UN human rights expert welcomes US decision to lift economic sanctions on Sudan

19 Jan 2017

UN human rights expert welcomes US decision to lift economic sanctions on Sudan

GENEVA - The United Nations Special Rapporteur on human rights and international sanctions, Idriss Jazairy, welcomed the recent decision of President Barack Obama to lift most sanctions unilaterally imposed by the United States on Sudan.

“By lifting sanctions on Sudan, after adopting similar decisions on Cuba and Iran, President Obama will be remembered as a leader who listened to the international community and stakeholders, in particular the poor and the wretched who were the unintended main victims of such measures,” said Mr. Jazairy, who has reported extensively on the adverse impact on human rights of these sanctions since his 2015 visit to the country.

The human rights expert noted that President Obama’s decision acknowledged the fact that the Government of Sudan has adopted ‘positives actions’ over the past six months. “I urge the Sudanese authorities to intensify their efforts to enhance peace and stabilization efforts and uphold human rights,” he said.

“The decision by the Obama administration’s to revoke sanctions, is in line with the recommendation I made in my 2016 report to the Human Rights Council,” the Special Rapporteur said. In his report, Mr. Jazairy warned that imposing unilateral coercive measures (UCMs) on Sudan would “restrict trade and investment in the country, which in turn forces the population to face enormous challenges to their enjoyment of human rights.”

The expert cautioned that UCMs significantly affected the right to health and an adequate standard of living, the right to food, the right to education and the right to development in the country. He also deplored that exemptions to the sanctions regime were largely ineffective “when financial transactions with the banking system in the Sudan are prohibited.”

In his report, Mr. Jazairy made a number of recommendations to mitigate the impact of sanctions, including the full activation of exceptions or waivers to the sanctions regime with regard to the trade in agricultural products and certain life-saving drugs.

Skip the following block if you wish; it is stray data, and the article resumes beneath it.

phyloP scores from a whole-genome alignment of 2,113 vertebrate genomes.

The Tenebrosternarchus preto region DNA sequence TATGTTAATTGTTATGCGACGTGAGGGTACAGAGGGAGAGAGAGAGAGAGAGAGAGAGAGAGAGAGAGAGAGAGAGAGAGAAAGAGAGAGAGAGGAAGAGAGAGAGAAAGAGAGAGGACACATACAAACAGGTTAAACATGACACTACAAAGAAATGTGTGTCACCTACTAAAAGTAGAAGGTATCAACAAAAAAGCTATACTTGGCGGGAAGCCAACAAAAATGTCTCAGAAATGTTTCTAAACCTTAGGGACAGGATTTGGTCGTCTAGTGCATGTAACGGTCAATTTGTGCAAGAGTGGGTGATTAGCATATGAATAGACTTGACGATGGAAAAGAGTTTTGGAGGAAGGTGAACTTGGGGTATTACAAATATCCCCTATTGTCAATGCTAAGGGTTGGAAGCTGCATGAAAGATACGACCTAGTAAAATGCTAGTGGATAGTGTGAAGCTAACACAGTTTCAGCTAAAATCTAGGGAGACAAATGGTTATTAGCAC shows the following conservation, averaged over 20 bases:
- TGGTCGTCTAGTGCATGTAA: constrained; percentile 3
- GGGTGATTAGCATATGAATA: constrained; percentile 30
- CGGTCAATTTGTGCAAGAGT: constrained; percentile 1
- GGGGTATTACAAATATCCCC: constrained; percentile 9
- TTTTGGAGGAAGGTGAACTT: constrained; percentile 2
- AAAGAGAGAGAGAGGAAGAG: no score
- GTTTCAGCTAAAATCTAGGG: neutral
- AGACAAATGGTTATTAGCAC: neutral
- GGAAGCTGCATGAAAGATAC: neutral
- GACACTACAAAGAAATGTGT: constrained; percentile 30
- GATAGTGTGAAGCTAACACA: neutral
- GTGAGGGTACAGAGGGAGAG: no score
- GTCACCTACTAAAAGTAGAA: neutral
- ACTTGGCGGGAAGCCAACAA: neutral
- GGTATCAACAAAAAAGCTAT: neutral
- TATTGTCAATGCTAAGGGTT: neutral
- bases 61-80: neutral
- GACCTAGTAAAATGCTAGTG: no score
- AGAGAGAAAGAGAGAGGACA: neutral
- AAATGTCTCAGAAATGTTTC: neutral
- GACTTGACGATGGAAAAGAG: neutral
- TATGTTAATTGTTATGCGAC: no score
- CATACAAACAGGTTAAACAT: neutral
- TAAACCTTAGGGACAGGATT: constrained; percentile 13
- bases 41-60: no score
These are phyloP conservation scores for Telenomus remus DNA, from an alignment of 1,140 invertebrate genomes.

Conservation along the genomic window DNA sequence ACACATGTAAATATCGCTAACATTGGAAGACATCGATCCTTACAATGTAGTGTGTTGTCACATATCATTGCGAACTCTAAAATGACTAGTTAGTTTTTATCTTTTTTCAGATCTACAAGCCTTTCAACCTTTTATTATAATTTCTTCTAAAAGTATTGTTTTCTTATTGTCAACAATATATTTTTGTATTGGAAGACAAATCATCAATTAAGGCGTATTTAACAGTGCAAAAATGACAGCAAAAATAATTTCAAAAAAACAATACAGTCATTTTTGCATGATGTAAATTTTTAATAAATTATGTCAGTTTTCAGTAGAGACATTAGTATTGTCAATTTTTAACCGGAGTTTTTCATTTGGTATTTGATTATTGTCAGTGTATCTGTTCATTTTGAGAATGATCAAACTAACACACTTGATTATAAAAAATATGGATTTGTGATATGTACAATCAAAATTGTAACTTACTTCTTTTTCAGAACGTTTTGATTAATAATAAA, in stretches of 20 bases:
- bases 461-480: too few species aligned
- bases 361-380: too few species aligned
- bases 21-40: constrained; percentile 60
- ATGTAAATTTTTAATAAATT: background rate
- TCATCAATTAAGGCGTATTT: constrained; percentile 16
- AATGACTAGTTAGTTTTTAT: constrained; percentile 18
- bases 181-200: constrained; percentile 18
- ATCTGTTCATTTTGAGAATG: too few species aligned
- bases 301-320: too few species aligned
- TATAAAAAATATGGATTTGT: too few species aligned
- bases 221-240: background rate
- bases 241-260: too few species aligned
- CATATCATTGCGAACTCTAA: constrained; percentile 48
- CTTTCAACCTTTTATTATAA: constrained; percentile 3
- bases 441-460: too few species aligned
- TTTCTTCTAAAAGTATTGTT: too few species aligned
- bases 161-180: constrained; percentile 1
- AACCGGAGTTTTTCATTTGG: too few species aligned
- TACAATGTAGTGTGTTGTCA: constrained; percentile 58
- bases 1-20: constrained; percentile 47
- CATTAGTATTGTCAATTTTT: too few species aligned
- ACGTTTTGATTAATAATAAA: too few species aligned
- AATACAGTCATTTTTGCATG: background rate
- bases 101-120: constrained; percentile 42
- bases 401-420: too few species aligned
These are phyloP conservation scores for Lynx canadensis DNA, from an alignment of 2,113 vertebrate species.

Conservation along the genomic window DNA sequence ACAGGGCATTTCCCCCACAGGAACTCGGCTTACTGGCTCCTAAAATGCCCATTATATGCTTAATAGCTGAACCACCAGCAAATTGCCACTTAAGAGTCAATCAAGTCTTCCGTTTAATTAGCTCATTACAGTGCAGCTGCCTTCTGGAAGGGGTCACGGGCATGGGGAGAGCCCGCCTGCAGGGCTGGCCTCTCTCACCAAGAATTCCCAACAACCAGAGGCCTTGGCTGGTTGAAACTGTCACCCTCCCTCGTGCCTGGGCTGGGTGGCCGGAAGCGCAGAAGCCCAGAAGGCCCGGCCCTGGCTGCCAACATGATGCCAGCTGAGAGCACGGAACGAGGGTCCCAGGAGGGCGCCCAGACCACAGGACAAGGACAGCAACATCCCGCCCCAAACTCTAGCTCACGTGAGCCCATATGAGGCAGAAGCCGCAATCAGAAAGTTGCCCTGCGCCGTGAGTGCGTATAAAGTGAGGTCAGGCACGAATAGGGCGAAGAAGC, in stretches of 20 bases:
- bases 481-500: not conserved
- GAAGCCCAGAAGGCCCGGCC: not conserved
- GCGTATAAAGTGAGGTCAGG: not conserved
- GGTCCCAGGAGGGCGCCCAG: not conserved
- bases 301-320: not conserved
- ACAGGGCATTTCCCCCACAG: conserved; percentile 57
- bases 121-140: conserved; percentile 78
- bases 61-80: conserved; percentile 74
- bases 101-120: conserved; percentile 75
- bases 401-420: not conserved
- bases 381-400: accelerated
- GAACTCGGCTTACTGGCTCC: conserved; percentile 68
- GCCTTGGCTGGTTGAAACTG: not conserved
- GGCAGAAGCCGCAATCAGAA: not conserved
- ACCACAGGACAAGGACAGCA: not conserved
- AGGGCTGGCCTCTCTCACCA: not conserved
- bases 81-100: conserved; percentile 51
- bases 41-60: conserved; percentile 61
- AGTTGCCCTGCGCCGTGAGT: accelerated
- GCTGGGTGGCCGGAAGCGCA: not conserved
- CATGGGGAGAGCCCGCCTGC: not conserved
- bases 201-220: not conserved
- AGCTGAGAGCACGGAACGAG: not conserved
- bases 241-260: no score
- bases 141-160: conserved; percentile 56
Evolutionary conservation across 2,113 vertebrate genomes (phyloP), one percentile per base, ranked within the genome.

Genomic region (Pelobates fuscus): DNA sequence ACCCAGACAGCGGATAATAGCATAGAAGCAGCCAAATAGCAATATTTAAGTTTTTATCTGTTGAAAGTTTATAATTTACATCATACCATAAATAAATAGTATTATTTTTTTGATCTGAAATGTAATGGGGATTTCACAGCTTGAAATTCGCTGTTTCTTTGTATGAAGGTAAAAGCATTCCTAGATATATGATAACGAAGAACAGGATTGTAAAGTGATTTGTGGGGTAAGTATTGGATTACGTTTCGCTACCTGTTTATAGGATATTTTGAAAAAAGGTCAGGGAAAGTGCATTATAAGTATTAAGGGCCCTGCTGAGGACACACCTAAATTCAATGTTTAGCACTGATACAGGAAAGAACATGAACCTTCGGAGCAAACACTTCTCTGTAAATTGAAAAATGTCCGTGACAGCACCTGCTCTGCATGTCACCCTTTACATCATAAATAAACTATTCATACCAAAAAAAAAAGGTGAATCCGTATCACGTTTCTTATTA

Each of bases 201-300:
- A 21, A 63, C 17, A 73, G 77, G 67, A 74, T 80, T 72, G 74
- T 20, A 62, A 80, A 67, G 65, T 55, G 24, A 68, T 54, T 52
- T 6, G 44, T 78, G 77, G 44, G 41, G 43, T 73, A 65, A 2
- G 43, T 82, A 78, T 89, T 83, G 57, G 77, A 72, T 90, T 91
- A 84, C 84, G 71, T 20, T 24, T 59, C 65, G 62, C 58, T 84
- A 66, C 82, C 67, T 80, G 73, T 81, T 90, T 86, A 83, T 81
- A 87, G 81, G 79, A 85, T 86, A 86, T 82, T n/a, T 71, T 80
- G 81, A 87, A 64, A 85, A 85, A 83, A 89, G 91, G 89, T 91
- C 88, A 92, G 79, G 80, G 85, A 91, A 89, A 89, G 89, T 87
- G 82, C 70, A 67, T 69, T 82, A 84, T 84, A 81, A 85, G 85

He also called for the progressive lifting of prohibitions on transfers of remittances from abroad, and for commercial transactions, starting with imports recognized to be crucial to ensure basic human rights.

Finally, the expert noted with satisfaction that his recommendation to establish a mechanism between the UN and the Sudan for the procurement of life-saving medicines had been actually followed up and implemented through its establishment -with the US approval- under the auspices of the UN Office in Khartoum in cooperation with the Sudanese Ministry of Health in March 2016.  


Mr. Idriss Jazairy (Algeria) was appointed by the Human Rights Council as the first Special Rapporteur on the negative impact of the unilateral coercive measures on the enjoyment of human rights. He took office on 1 May 2015. Mr. Jazairy has extensive experience in the fields of international relations and human rights with the Algerian Foreign Ministry, the UN human rights system and international NGOs. He holds a M.A. (Oxford) in Philosophy, Politics and Economics, and an M.P.A. (Harvard). He also graduated from the Ecole nationale d’Administration (France). Mr. Jazairy is the author of books and of a large number of articles in the international press on development, human rights and current affairs.
The Special Rapporteurs are part of what is known as the Special Procedures of the Human Rights Council. Special Procedures, the largest body of independent experts in the UN Human Rights system, is the general name of the Council’s independent fact-finding and monitoring mechanisms that address either specific country situations or thematic issues in all parts of the world. Special Procedures’ experts work on a voluntary basis; they are not UN staff and do not receive a salary for their work. They are independent from any government or organization and serve in their individual capacity.

UN Human Rights, Country Page: Sudan